In Seattle Greyhound Station, disheveled and disgruntled passengers slump in molded plastic chairs. A tumult of arcade machines chirp, ca-ching and whistle off to one side. From the numbers of slumpers, it looks like unless I perfect professional glowering skills and attain truly shocking levels of pungency in the half hour before the bus leaves, I’ll not be so lucky with spacious seating on the next leg.
I barely have time to be surprised by the number of empty wine bottles in the bin in the ladies’ “restrooms,” before it’s time to grab a place in the bus queue and get back on board. Seats fill quickly. I try glowering but I know it’s in vain. There are just too many way more pungent passengers to compete with. I don’t stand a chance of traveling solo.I look out at the people left to straggle on board. A gangly man in his late 30s and a voluminous, stained mustard sweatshirt weaves his way alongside the bus, smiling to himself. My heart sinks slightly as he waves at an imaginary friend. I know I’m looking at my traveling companion to Olympia.
At least it will be an interesting trip, I think, as he crumples, somewhat elegantly, into the seat beside me. He immediately starts hunting through an array of plastic bags. Half a dozen magazines, five different brands of water, chips and several cans of Red Bull are rummaged out. He offers me a pot of sour cream, half a Hershey’s Bar, a hunk of plastic-wrapped sponge cake, all the water varieties – with the exception of the Evian – and a choice of magazines – except Interview. He tells me a convoluted story that implies that a friend paid him for drugs with the pot of sour cream and he felt it was impolite to say no. Although sour cream is a “repulsive concept”, he’s taking it with him on a 24-hour bus trip to San Francisco, surely ensuring a lifetime’s aversion to the product for all on board.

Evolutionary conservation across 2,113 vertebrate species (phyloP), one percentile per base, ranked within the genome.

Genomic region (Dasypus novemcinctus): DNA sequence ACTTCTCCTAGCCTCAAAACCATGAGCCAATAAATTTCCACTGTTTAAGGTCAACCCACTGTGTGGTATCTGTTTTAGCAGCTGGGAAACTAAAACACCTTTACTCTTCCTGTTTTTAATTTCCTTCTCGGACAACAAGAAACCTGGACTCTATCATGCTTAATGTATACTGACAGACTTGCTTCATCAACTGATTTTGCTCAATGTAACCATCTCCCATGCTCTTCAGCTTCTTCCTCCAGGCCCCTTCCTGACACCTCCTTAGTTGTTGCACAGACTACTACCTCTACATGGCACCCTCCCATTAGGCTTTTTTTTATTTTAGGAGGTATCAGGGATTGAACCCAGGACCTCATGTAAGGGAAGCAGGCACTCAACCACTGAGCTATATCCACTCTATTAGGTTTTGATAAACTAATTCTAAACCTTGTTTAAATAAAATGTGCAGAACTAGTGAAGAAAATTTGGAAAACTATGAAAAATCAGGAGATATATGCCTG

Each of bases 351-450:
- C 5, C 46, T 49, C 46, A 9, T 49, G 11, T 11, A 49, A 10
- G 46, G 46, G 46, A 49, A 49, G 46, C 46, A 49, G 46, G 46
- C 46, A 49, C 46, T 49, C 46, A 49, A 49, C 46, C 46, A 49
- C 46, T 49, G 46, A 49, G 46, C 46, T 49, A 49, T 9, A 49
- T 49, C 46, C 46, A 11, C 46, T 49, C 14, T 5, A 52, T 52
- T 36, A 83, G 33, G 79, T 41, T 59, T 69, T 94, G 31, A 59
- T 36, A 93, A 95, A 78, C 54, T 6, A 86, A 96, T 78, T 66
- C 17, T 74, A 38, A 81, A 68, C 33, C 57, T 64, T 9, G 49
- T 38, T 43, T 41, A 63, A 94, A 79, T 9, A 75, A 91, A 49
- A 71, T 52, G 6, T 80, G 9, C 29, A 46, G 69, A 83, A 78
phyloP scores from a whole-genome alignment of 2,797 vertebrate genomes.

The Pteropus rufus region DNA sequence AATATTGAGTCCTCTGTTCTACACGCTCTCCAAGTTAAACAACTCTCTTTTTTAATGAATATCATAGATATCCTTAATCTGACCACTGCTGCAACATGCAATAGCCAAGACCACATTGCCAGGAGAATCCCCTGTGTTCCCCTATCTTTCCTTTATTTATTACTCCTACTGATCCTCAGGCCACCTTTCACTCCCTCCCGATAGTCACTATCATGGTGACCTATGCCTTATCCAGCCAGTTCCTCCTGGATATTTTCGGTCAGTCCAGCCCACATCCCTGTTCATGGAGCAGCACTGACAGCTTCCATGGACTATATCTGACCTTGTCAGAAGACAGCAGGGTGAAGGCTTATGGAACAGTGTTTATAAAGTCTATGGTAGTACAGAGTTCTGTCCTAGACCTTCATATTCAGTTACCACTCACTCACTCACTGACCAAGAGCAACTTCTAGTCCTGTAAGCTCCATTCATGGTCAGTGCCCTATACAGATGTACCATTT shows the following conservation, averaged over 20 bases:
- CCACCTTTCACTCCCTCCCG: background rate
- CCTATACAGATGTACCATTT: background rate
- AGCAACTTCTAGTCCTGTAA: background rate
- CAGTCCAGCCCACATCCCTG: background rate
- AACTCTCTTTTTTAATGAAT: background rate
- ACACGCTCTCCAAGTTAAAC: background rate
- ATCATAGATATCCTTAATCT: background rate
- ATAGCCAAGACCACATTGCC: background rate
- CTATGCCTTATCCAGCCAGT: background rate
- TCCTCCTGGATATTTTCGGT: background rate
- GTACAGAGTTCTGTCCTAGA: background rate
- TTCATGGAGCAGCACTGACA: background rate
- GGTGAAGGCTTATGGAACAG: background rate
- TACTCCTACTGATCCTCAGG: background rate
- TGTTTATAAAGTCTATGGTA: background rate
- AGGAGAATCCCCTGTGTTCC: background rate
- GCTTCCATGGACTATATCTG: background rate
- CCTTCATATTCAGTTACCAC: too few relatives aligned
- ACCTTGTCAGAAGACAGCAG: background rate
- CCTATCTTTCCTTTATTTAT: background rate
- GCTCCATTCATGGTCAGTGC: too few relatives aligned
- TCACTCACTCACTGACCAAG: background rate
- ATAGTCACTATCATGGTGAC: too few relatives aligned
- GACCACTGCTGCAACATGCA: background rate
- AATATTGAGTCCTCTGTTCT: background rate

“It would have been rude to leave it behind,” he insists.
I don’t have an answer to this.
He babbles incessantly, trailing off and mumbling at the ends of sentences. Stories rise up to grand heights and then he loses them, looking confused as to their destination.
Eventually, after my thanking him politely but refusing all offers of gifts, he turns to me, fixes me with a serious look and says,
“You have to take something. It’s a friendship gesture. I insist. Gâteau?”
“Um…” I muster.
He looks down at his stash, weighs up a magazine and his drink selection, and gives me a Red Bull and a stern look. I accept meekly and take the can, surreptitiously trying to wipe it clean with my shirt. Our friendship is sealed. He gives me his MySpace page address and I attempt to read his scrawl.
“McT? Is your name McT?”
“MC T. I am an M.C., darling. Master of Ceremonies,” he tells me grandly.
I tell him that I’ve re-named him “McT,” an honourary Scot for the journey.
“I shall be McT for you,” he allows graciously.
For the next ninety minutes we talk, often in French, much to the aggressive incomprehension of the cartoon Texan with the meagre teen ‘tache and white cowboy hat across the aisle. He leans over to listen.
Interrupting, he drawls, “I have not one idea what the heck you two were just saying.”
There is a split second where I am excruciatingly aware of the potentially explosive combination of a precocious, strung out, gay black man and a weedy, blustery redneck, but McT swiftly dismisses the Texan with an unlikely summary and returns, twitching and sweating, to his monologue.
Reaching into one of the bags, he extracts a scrappy off-white paper folder, spilling with loose papers, and reads me extracts from his anarchist manifesto. He sings me reggae tunes that he insists are the works of David Essex. He gives me fashion advice.
“Never say ochre; it’s bohemian beige.”
“There is cool. There is chic. Some things are cool. Some are chic. Never mix the two.”
He pauses and adds, ”Not even in jest.”
It is a sombre moment.
“My favourite president,” he announces, “was Mitterand.”
“You have a favourite president?” I ask, surprised.
“Of course I have a favourite president!” McT looks outraged at my question.
“I have a favourite president and it is Mitterand,” he states firmly. “Mitterand rocked it.”
McT lived in Paris, he tells me, until he “fromaged out.” I begin to worry that he may be about to do more than fromage out. He shakes and twitches and tries to pick what he calls his “thug chic” sweatshirt away from his clammy skin. The same thought obviously strikes him. He leans over and says, “I think I might be about to have a psychotic episode.” I am concerned for my new friend.
He manages not to have any episodes between Seattle and Olympia. We reach the state capital and say our goodbyes. Too addled to remember my full name, he professes,
“I shall be your McT and you shall be my Lady A.”
Watching the bus lurch away from the station, I feel very sorry for both McT and the rest of the San Francisco-bound passengers.